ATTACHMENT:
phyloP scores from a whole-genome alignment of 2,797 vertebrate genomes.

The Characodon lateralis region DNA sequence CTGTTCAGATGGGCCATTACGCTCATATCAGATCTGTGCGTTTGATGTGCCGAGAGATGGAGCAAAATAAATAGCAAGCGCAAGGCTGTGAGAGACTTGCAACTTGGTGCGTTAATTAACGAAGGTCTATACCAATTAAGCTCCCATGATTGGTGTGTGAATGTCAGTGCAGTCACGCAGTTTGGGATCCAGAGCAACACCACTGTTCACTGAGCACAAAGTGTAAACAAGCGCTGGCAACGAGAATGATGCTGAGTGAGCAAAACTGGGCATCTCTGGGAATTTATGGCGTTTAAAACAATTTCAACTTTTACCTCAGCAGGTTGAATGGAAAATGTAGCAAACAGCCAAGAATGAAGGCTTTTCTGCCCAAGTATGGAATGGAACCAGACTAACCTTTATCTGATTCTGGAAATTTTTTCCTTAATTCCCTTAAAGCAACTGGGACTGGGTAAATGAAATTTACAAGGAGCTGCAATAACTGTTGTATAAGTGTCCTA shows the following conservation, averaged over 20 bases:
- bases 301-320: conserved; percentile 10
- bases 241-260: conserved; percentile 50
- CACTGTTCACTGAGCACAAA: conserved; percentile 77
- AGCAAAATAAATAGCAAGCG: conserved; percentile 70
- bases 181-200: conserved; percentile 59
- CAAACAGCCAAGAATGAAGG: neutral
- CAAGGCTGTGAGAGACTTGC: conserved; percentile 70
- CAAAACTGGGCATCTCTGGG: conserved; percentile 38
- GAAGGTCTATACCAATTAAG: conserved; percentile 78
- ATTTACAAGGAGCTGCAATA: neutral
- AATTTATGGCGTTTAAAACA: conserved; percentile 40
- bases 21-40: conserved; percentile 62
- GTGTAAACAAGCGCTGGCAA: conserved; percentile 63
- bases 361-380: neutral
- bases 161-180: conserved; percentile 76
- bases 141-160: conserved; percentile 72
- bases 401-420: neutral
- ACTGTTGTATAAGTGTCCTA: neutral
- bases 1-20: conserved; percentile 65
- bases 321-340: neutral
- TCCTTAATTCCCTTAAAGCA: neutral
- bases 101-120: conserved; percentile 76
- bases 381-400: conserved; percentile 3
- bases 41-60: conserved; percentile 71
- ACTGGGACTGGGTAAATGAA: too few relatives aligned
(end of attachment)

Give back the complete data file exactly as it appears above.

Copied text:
phyloP scores from a whole-genome alignment of 2,797 vertebrate genomes.

The Characodon lateralis region DNA sequence CTGTTCAGATGGGCCATTACGCTCATATCAGATCTGTGCGTTTGATGTGCCGAGAGATGGAGCAAAATAAATAGCAAGCGCAAGGCTGTGAGAGACTTGCAACTTGGTGCGTTAATTAACGAAGGTCTATACCAATTAAGCTCCCATGATTGGTGTGTGAATGTCAGTGCAGTCACGCAGTTTGGGATCCAGAGCAACACCACTGTTCACTGAGCACAAAGTGTAAACAAGCGCTGGCAACGAGAATGATGCTGAGTGAGCAAAACTGGGCATCTCTGGGAATTTATGGCGTTTAAAACAATTTCAACTTTTACCTCAGCAGGTTGAATGGAAAATGTAGCAAACAGCCAAGAATGAAGGCTTTTCTGCCCAAGTATGGAATGGAACCAGACTAACCTTTATCTGATTCTGGAAATTTTTTCCTTAATTCCCTTAAAGCAACTGGGACTGGGTAAATGAAATTTACAAGGAGCTGCAATAACTGTTGTATAAGTGTCCTA shows the following conservation, averaged over 20 bases:
- bases 301-320: conserved; percentile 10
- bases 241-260: conserved; percentile 50
- CACTGTTCACTGAGCACAAA: conserved; percentile 77
- AGCAAAATAAATAGCAAGCG: conserved; percentile 70
- bases 181-200: conserved; percentile 59
- CAAACAGCCAAGAATGAAGG: neutral
- CAAGGCTGTGAGAGACTTGC: conserved; percentile 70
- CAAAACTGGGCATCTCTGGG: conserved; percentile 38
- GAAGGTCTATACCAATTAAG: conserved; percentile 78
- ATTTACAAGGAGCTGCAATA: neutral
- AATTTATGGCGTTTAAAACA: conserved; percentile 40
- bases 21-40: conserved; percentile 62
- GTGTAAACAAGCGCTGGCAA: conserved; percentile 63
- bases 361-380: neutral
- bases 161-180: conserved; percentile 76
- bases 141-160: conserved; percentile 72
- bases 401-420: neutral
- ACTGTTGTATAAGTGTCCTA: neutral
- bases 1-20: conserved; percentile 65
- bases 321-340: neutral
- TCCTTAATTCCCTTAAAGCA: neutral
- bases 101-120: conserved; percentile 76
- bases 381-400: conserved; percentile 3
- bases 41-60: conserved; percentile 71
- ACTGGGACTGGGTAAATGAA: too few relatives aligned